Over the last few weeks, I’ve been working my booty off trying to get my websites to the next level. I am up to my eyeballs with hundreds of posts to reformat thanks to a website migration, which is exactly as fun as it sounds. Because I’m turning my moderately successful blog into my primary source of income, I put an invisible and impossible-to-meet deadline on all these various projects and was really feeling the pressure.Recently, after hitting “publish” on yet another page I thought I had finally finished editing only to find it was a garbled mess of words, poorly sized pictures, and mismatched captions, I blinked back tears. Yes, I was ready to cry over a website. Was I stressed out? Um… Maybe just a tad.
My son, who was playing on the carpet in my office, popped up like a gopher and looked at me with big blue eyes.
He asked sweetly, “Mom, what’s wrong?”
“Nothing buddy, I’m just having website problems.”
Then started asking a million rapid fire questions… You know, like only small children can do. What happened? Can you fix it? Are you going to have to work a long time to fix it? How long is it going to take to fix? Is it because my computer was broken? What’s the internet, anyway? Can I have a snack? Are you almost done?
“I don’t know! Stop asking me questions and find something to do!” I snapped at him.
He looked at his feet, then at me.
“Oh, Ok. Sorry Mama,” he said quietly as he slid back down to his toys. “I’ll leave you alone. I’m sorry.”
Kids have an amazing gift in being able to turn you from being so frustrated you’re ready to run down the street screaming to feeling pretty much the most evil monster in the entire universe. The sense of guilt drifting through the air was palpable. The war to keep from crying my eyes out was officially lost.
I closed my laptop lid, got up from my desk, sat down with my little guy, and apologized to him for losing my patience over something that really was just him showing concern in his crazy four-year-old way. Yeah, I know… Every parent on the planet has snapped at their kid for really dumb things. It’s pretty much a parenting right-of-passage (I hope at least… If not, I’m in big trouble). But it really tore me up to see him look so hurt.
Wasn’t working from home supposed to prevent this kind of unreasonable behavior? Wasn’t the whole point to this to spend more time with the family, be less stressed out, more involved, more independent, have more control over my time? Working from home is the holy grail of parenting, right? So how could I possibly be screwing this up? What was going on here?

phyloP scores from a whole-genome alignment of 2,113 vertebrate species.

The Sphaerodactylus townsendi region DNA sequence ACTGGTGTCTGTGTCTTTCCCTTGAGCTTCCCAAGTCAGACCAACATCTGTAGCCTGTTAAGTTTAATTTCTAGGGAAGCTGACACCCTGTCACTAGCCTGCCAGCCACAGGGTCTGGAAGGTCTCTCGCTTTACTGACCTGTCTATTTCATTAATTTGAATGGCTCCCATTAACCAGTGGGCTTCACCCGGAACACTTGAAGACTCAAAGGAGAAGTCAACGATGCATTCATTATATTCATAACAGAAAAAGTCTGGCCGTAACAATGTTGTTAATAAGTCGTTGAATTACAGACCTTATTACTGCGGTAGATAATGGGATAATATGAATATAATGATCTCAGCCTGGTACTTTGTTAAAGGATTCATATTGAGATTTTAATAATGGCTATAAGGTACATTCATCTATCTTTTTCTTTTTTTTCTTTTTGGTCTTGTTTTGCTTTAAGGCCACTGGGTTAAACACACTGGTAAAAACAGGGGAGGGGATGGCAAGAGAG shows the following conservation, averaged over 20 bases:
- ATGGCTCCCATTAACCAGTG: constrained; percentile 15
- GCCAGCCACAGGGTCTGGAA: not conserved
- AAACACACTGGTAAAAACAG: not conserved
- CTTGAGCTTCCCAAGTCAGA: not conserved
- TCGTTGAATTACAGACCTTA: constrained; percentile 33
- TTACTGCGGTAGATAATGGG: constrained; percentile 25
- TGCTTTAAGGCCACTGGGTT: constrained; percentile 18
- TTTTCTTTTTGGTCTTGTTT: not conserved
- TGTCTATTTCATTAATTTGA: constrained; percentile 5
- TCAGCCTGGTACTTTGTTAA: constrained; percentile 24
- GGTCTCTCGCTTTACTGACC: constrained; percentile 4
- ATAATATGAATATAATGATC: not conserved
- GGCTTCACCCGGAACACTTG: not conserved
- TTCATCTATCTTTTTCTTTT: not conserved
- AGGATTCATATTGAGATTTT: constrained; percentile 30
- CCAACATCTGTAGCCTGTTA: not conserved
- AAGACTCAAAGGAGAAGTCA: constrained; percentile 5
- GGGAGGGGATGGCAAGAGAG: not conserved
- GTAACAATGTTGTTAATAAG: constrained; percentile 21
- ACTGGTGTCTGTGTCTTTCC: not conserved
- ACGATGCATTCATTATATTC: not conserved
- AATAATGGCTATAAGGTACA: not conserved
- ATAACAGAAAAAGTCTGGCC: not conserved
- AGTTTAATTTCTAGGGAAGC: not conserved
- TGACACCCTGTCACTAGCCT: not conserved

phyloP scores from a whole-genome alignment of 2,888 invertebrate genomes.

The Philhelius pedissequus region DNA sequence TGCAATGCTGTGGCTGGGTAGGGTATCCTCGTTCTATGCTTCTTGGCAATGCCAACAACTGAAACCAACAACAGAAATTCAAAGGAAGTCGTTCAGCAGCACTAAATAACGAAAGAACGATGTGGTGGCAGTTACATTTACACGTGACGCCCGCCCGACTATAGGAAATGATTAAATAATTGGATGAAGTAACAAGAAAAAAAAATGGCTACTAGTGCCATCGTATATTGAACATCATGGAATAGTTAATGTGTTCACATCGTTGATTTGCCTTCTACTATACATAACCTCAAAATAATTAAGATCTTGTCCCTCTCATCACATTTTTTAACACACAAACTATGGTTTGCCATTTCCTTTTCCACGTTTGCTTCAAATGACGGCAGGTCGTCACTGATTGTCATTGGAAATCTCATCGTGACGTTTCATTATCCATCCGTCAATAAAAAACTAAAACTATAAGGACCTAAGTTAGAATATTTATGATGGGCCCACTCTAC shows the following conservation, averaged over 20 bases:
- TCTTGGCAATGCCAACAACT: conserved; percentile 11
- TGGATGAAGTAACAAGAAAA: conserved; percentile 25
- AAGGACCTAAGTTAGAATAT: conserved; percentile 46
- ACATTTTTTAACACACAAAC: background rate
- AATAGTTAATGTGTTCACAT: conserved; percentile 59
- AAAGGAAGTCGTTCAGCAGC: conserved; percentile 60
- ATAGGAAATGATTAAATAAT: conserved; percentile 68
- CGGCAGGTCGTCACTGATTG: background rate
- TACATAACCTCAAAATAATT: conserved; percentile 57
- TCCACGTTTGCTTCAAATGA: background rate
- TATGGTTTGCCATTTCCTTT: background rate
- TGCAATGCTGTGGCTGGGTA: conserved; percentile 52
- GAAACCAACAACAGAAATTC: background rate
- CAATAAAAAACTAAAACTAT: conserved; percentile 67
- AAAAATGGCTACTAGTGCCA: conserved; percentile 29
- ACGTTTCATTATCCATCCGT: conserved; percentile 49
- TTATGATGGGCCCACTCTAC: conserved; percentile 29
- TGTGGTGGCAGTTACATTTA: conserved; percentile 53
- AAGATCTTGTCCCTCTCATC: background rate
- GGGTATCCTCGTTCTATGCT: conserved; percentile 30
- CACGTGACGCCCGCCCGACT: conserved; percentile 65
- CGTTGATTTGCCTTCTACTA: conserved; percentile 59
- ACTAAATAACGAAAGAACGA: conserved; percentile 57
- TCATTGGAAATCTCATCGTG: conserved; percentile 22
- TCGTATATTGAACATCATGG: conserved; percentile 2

One of the pitfalls of working from home that nobody seems to warn you about is that, yes, you’re always at home… But you’re also always at work. You’re basically living in your office. When your commute is however long it takes you to get from the couch to your office, it’s so easy to tackle “just one quick thing.” Or maybe you’re like me and you cut out your commute entirely by actually relocating your laptop to the couch so as to allow for the amazing multitasking that is writing and binge watching “The Real Housewives of Orange County.” Then it becomes super easy to vanish behind the glowing screen of online productivity, highlighted by the sounds of frantic typing and drunken rich women screaming about unimportant things (oh Vicki, will you ever learn?).
At some point you realize you’ve spent the last 10 hours on the computer and your family is wondering if you’ll ever leave the office (or get the TV back for that matter).
In what was supposed to be my carefree release into a less restrictive working environment by being my own boss and setting my own hours, somehow I’d unintentionally developed the work ethic of Don Draper… Without the alcohol, of course.
So that day, I opted to “call out sick” to myself and I spent the rest of the day doing things with my family. We went for a walk, watched a movie, had a living room camp out and my son went to bed with a smile from ear-to-ear.
The next morning I sat down at my desk and my son took his spot on the carpet with his pile of Transformers and Star Wars toys. As a heavy battle raged between the evil forces of Darth Vader and Megatron against Bumblebee and Jedi Knights of Cybertron (man my son has an imagination), I shoved aside my to do list and I drafted a schedule. I blocked out time for work, for family, and committed to stick with it. I made five promises:
- No more eating at my desk. For some reason, my family likes me to eat with them.
- Take regular breaks, spend them reminding my family that I exist
- I must work in my office. Bye bye Hulu binges.
- Lid down on the laptop for work stuff after 5pm, except for social media promotions at 8pm
- Wednesday I am done work by 10am (because it’s the husband’s day off)
I have to say, this is exactly what I needed, and I think my family too. I guess I just needed that reminder that, while it’s important to work, it’s just as important to remember what, why, and who you’re working for, and why I’m working from home in the first place. Money is great and all, but something about money buying happiness and on your death bed you don’t count dollars, you count friends… I don’t know, something like that.
Now my life is a whirlwind of coding, long walks, editing pictures, wild lightsaber battles, gardening, writing, website work, naps with my son, baseball practice, and simply taking the time to enjoy the world outside of my computer.
A world that, for my son, apparently involves a lot of “Star Wars.”